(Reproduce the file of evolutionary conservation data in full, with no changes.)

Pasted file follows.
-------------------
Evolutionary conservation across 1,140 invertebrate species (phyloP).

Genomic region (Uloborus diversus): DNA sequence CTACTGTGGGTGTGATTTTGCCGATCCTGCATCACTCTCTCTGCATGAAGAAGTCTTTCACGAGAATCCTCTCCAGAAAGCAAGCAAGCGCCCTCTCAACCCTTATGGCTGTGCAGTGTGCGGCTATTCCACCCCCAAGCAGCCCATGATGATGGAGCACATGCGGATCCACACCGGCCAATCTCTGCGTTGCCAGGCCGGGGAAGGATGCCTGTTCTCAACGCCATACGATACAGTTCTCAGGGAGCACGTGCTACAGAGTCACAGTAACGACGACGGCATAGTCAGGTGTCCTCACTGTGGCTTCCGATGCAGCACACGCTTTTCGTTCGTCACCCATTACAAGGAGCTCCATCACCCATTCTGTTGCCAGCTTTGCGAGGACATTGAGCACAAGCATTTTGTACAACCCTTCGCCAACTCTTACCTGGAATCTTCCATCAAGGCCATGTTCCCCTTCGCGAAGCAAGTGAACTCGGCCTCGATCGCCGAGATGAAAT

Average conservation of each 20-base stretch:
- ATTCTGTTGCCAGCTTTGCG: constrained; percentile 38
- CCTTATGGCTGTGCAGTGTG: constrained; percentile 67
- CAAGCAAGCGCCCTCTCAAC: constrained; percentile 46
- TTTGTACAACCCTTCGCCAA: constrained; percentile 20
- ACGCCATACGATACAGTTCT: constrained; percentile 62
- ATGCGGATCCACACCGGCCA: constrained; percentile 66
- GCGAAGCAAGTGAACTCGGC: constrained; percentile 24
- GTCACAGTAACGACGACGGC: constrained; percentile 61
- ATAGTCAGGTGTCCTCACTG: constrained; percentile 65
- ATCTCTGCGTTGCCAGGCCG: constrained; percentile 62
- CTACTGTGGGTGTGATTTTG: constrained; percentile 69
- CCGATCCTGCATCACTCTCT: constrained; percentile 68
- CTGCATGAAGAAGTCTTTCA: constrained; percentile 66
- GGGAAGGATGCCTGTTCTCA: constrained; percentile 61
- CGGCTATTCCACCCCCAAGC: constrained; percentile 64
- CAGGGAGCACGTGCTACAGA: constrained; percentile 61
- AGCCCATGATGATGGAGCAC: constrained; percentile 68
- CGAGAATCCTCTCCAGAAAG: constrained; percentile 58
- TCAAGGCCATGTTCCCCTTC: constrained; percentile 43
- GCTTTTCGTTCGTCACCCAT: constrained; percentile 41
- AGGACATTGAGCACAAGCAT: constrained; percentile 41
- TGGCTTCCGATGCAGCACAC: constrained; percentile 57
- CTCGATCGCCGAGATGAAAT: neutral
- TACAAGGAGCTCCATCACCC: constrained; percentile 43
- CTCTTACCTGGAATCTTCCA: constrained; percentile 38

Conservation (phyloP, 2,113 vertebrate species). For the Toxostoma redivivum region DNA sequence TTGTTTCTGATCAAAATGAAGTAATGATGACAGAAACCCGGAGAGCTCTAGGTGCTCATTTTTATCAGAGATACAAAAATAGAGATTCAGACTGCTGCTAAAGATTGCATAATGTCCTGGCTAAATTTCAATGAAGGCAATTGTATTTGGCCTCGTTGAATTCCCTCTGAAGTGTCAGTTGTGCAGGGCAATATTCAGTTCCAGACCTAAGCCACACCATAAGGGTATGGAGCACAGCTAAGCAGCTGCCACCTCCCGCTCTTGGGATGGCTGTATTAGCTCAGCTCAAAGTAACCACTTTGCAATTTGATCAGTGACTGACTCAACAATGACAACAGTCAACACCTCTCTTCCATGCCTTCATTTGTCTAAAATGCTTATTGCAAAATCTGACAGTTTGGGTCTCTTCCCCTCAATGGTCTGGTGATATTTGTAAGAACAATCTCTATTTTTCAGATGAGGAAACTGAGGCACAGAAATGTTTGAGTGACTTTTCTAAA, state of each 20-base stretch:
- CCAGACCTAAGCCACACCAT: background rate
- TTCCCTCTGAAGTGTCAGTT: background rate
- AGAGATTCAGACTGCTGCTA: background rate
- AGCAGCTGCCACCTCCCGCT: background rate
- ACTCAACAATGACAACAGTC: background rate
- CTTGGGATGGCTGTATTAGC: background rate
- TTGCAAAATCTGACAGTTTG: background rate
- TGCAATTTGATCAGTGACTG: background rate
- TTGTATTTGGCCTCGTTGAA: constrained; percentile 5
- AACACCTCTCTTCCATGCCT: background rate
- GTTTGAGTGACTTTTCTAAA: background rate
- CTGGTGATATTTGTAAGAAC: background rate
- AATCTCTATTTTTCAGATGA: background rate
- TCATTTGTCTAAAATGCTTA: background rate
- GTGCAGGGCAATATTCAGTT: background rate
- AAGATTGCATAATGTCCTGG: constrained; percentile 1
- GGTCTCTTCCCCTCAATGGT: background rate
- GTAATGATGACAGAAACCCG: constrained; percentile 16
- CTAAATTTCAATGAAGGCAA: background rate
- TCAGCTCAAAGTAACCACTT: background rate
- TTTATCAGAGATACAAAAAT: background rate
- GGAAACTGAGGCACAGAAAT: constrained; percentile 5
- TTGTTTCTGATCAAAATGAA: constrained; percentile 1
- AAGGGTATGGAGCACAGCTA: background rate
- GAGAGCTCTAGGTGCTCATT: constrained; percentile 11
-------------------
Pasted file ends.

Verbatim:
Evolutionary conservation across 1,140 invertebrate species (phyloP).

Genomic region (Uloborus diversus): DNA sequence CTACTGTGGGTGTGATTTTGCCGATCCTGCATCACTCTCTCTGCATGAAGAAGTCTTTCACGAGAATCCTCTCCAGAAAGCAAGCAAGCGCCCTCTCAACCCTTATGGCTGTGCAGTGTGCGGCTATTCCACCCCCAAGCAGCCCATGATGATGGAGCACATGCGGATCCACACCGGCCAATCTCTGCGTTGCCAGGCCGGGGAAGGATGCCTGTTCTCAACGCCATACGATACAGTTCTCAGGGAGCACGTGCTACAGAGTCACAGTAACGACGACGGCATAGTCAGGTGTCCTCACTGTGGCTTCCGATGCAGCACACGCTTTTCGTTCGTCACCCATTACAAGGAGCTCCATCACCCATTCTGTTGCCAGCTTTGCGAGGACATTGAGCACAAGCATTTTGTACAACCCTTCGCCAACTCTTACCTGGAATCTTCCATCAAGGCCATGTTCCCCTTCGCGAAGCAAGTGAACTCGGCCTCGATCGCCGAGATGAAAT

Average conservation of each 20-base stretch:
- ATTCTGTTGCCAGCTTTGCG: constrained; percentile 38
- CCTTATGGCTGTGCAGTGTG: constrained; percentile 67
- CAAGCAAGCGCCCTCTCAAC: constrained; percentile 46
- TTTGTACAACCCTTCGCCAA: constrained; percentile 20
- ACGCCATACGATACAGTTCT: constrained; percentile 62
- ATGCGGATCCACACCGGCCA: constrained; percentile 66
- GCGAAGCAAGTGAACTCGGC: constrained; percentile 24
- GTCACAGTAACGACGACGGC: constrained; percentile 61
- ATAGTCAGGTGTCCTCACTG: constrained; percentile 65
- ATCTCTGCGTTGCCAGGCCG: constrained; percentile 62
- CTACTGTGGGTGTGATTTTG: constrained; percentile 69
- CCGATCCTGCATCACTCTCT: constrained; percentile 68
- CTGCATGAAGAAGTCTTTCA: constrained; percentile 66
- GGGAAGGATGCCTGTTCTCA: constrained; percentile 61
- CGGCTATTCCACCCCCAAGC: constrained; percentile 64
- CAGGGAGCACGTGCTACAGA: constrained; percentile 61
- AGCCCATGATGATGGAGCAC: constrained; percentile 68
- CGAGAATCCTCTCCAGAAAG: constrained; percentile 58
- TCAAGGCCATGTTCCCCTTC: constrained; percentile 43
- GCTTTTCGTTCGTCACCCAT: constrained; percentile 41
- AGGACATTGAGCACAAGCAT: constrained; percentile 41
- TGGCTTCCGATGCAGCACAC: constrained; percentile 57
- CTCGATCGCCGAGATGAAAT: neutral
- TACAAGGAGCTCCATCACCC: constrained; percentile 43
- CTCTTACCTGGAATCTTCCA: constrained; percentile 38

Conservation (phyloP, 2,113 vertebrate species). For the Toxostoma redivivum region DNA sequence TTGTTTCTGATCAAAATGAAGTAATGATGACAGAAACCCGGAGAGCTCTAGGTGCTCATTTTTATCAGAGATACAAAAATAGAGATTCAGACTGCTGCTAAAGATTGCATAATGTCCTGGCTAAATTTCAATGAAGGCAATTGTATTTGGCCTCGTTGAATTCCCTCTGAAGTGTCAGTTGTGCAGGGCAATATTCAGTTCCAGACCTAAGCCACACCATAAGGGTATGGAGCACAGCTAAGCAGCTGCCACCTCCCGCTCTTGGGATGGCTGTATTAGCTCAGCTCAAAGTAACCACTTTGCAATTTGATCAGTGACTGACTCAACAATGACAACAGTCAACACCTCTCTTCCATGCCTTCATTTGTCTAAAATGCTTATTGCAAAATCTGACAGTTTGGGTCTCTTCCCCTCAATGGTCTGGTGATATTTGTAAGAACAATCTCTATTTTTCAGATGAGGAAACTGAGGCACAGAAATGTTTGAGTGACTTTTCTAAA, state of each 20-base stretch:
- CCAGACCTAAGCCACACCAT: background rate
- TTCCCTCTGAAGTGTCAGTT: background rate
- AGAGATTCAGACTGCTGCTA: background rate
- AGCAGCTGCCACCTCCCGCT: background rate
- ACTCAACAATGACAACAGTC: background rate
- CTTGGGATGGCTGTATTAGC: background rate
- TTGCAAAATCTGACAGTTTG: background rate
- TGCAATTTGATCAGTGACTG: background rate
- TTGTATTTGGCCTCGTTGAA: constrained; percentile 5
- AACACCTCTCTTCCATGCCT: background rate
- GTTTGAGTGACTTTTCTAAA: background rate
- CTGGTGATATTTGTAAGAAC: background rate
- AATCTCTATTTTTCAGATGA: background rate
- TCATTTGTCTAAAATGCTTA: background rate
- GTGCAGGGCAATATTCAGTT: background rate
- AAGATTGCATAATGTCCTGG: constrained; percentile 1
- GGTCTCTTCCCCTCAATGGT: background rate
- GTAATGATGACAGAAACCCG: constrained; percentile 16
- CTAAATTTCAATGAAGGCAA: background rate
- TCAGCTCAAAGTAACCACTT: background rate
- TTTATCAGAGATACAAAAAT: background rate
- GGAAACTGAGGCACAGAAAT: constrained; percentile 5
- TTGTTTCTGATCAAAATGAA: constrained; percentile 1
- AAGGGTATGGAGCACAGCTA: background rate
- GAGAGCTCTAGGTGCTCATT: constrained; percentile 11